What Is A Wrongful Death Action?

The sudden loss of a loved-one is a heart-wrenching experience. If the affected family realizes that someone else’s negligence caused that death, then the same family can file a wrongful death action.

A wrongful death action is a civil action.

It goes my different names, in different legal systems. In some, it is called a wrongful death claim; in others, a wrongful death lawsuit.

Who can file such a lawsuit/action?

The spouse, children and family members of the deceased accident victim have a right to file such a lawsuit. One of those named relatives sues the responsible party.

What damages get covered by such a claim/action?

• The loss of financial support, if the deceased victim had been supporting one or more family members.
• The loss of guidance, care and compassion: This refers to the nature of assistance provided by a parent or grandparent.
• The actual expense of medical treatment, if an effort was made to save the now-deceased victim.
• The cost of the relatives’ journey to their loved-one’s bedside.
• Reimbursement for the amount of time devoted to visiting the injured and dying relative.

Regulations that relate to the filing of such a claim

A claim must be filed within 2 years of the accident that caused the loved-one’s death. The family must support its claim. It must produce proof of negligence on the part of the person named responsible for the relative’s death. In other words, it must show that the same person had a duty of care towards the deceased, but breached that duty of care. Furthermore, the family must show that the breach caused the deadly accident.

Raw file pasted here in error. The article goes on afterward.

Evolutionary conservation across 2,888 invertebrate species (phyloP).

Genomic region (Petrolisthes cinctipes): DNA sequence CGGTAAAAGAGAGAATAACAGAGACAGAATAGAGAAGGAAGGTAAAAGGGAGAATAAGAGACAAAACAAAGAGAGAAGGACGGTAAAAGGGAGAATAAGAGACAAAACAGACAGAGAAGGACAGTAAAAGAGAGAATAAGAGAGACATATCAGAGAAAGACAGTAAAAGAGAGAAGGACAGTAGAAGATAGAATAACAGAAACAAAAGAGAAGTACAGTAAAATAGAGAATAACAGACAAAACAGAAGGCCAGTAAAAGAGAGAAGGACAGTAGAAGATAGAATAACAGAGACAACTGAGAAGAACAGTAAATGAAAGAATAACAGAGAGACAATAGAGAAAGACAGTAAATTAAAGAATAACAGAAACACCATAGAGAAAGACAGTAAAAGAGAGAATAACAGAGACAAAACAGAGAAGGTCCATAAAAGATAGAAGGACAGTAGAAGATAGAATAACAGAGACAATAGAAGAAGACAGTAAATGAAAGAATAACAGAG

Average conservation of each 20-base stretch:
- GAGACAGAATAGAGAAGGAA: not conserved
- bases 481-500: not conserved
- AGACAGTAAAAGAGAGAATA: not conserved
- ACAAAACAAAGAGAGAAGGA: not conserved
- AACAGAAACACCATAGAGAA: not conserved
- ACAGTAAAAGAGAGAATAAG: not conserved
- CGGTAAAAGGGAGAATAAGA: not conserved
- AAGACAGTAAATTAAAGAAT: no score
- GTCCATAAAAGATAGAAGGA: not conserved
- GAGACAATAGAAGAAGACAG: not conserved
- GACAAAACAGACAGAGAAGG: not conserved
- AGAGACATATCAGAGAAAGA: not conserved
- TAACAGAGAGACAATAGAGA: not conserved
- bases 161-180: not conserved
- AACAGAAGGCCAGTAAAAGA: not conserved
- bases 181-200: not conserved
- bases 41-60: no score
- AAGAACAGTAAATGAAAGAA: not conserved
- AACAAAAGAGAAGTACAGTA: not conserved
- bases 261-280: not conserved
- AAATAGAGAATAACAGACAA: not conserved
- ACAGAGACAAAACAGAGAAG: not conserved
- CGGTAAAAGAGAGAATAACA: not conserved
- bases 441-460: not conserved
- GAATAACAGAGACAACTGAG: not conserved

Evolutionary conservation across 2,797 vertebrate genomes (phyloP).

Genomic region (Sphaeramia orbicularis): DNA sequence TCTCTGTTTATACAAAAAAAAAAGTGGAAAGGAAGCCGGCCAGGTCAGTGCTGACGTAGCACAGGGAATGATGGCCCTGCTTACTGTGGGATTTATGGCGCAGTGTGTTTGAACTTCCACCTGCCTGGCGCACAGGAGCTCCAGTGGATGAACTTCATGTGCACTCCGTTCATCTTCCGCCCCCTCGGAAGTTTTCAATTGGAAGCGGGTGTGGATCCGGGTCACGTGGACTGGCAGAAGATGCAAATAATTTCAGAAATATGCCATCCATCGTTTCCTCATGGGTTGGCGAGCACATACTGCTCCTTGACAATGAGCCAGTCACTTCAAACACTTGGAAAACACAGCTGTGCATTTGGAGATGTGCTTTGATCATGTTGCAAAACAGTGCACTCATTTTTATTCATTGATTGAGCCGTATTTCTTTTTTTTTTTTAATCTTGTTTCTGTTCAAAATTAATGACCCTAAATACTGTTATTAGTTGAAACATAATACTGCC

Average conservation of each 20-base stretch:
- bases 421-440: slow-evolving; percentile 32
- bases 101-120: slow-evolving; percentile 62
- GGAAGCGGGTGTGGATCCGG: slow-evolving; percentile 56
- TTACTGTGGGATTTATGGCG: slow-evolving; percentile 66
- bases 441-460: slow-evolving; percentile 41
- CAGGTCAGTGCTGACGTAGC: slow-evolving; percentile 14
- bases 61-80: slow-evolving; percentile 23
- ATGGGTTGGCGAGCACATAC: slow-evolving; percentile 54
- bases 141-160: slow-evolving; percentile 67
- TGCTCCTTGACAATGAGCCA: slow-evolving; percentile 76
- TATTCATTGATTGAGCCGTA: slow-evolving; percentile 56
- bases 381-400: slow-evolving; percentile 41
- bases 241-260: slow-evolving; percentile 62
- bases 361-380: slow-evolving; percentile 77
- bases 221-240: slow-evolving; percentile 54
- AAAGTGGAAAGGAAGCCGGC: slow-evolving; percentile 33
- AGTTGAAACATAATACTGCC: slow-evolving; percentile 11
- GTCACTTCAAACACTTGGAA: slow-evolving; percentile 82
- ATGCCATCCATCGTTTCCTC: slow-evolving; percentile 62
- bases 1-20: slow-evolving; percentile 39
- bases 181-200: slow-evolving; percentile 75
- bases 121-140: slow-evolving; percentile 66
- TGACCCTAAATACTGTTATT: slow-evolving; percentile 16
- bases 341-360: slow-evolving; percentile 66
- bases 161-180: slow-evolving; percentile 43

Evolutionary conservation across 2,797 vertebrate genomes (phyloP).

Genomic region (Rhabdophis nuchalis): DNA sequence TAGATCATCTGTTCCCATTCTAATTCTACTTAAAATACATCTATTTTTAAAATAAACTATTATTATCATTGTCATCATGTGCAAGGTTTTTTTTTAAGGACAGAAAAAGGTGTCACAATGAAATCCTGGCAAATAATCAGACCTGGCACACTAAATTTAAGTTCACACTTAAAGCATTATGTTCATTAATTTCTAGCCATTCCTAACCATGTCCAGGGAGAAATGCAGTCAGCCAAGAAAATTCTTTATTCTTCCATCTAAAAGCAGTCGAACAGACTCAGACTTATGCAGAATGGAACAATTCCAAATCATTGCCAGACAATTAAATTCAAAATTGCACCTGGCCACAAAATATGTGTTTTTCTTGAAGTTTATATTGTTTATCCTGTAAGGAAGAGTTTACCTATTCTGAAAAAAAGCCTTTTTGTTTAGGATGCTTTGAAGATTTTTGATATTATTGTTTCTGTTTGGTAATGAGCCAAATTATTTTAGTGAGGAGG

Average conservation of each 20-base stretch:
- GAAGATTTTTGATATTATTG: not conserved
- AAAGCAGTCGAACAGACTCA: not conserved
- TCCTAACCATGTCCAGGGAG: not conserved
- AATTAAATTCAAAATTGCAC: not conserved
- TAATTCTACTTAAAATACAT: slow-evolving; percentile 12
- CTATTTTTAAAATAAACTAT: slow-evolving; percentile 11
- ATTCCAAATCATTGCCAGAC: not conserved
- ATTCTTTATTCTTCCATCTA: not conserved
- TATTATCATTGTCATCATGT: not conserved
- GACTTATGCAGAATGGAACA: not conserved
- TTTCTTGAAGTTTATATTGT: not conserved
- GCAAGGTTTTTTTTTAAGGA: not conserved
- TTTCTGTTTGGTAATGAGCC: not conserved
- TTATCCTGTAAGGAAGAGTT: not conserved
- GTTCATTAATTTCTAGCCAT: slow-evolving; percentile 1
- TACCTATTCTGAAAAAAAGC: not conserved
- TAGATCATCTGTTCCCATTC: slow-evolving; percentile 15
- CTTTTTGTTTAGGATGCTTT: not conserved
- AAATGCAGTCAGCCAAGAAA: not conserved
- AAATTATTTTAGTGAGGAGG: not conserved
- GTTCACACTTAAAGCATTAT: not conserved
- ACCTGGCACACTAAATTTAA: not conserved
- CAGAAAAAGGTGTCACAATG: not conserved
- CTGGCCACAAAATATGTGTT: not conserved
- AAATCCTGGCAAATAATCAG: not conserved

Regulations that relate to the money granted to the grieving family by the terms of the settlement.

Personal Injury Lawyer in St. Catharines know that creditors cannot claim a portion of that settlement money. A creditor would need to argue his or her case in a small claims court, in order to seek some portion of the money that has been granted to the rewarded family.

Some distant family members could not claim an automatic right to some portion of the granted reward. For instance, a former spouse could not demand a chance to share the reward with an existing spouse. On the other hand, an existing spouse would have the right to arrange for the granting of a portion of the award to a former spouse.

The same would hold true for a brother and a step-brother or a sister and a step-sister. A child that had been formally adopted by a deceased parent would have the same status as any of the natural-born siblings. If someone questioned that status, then the adopted child might need to seek a lawyer’s services, in order to access the granted money.

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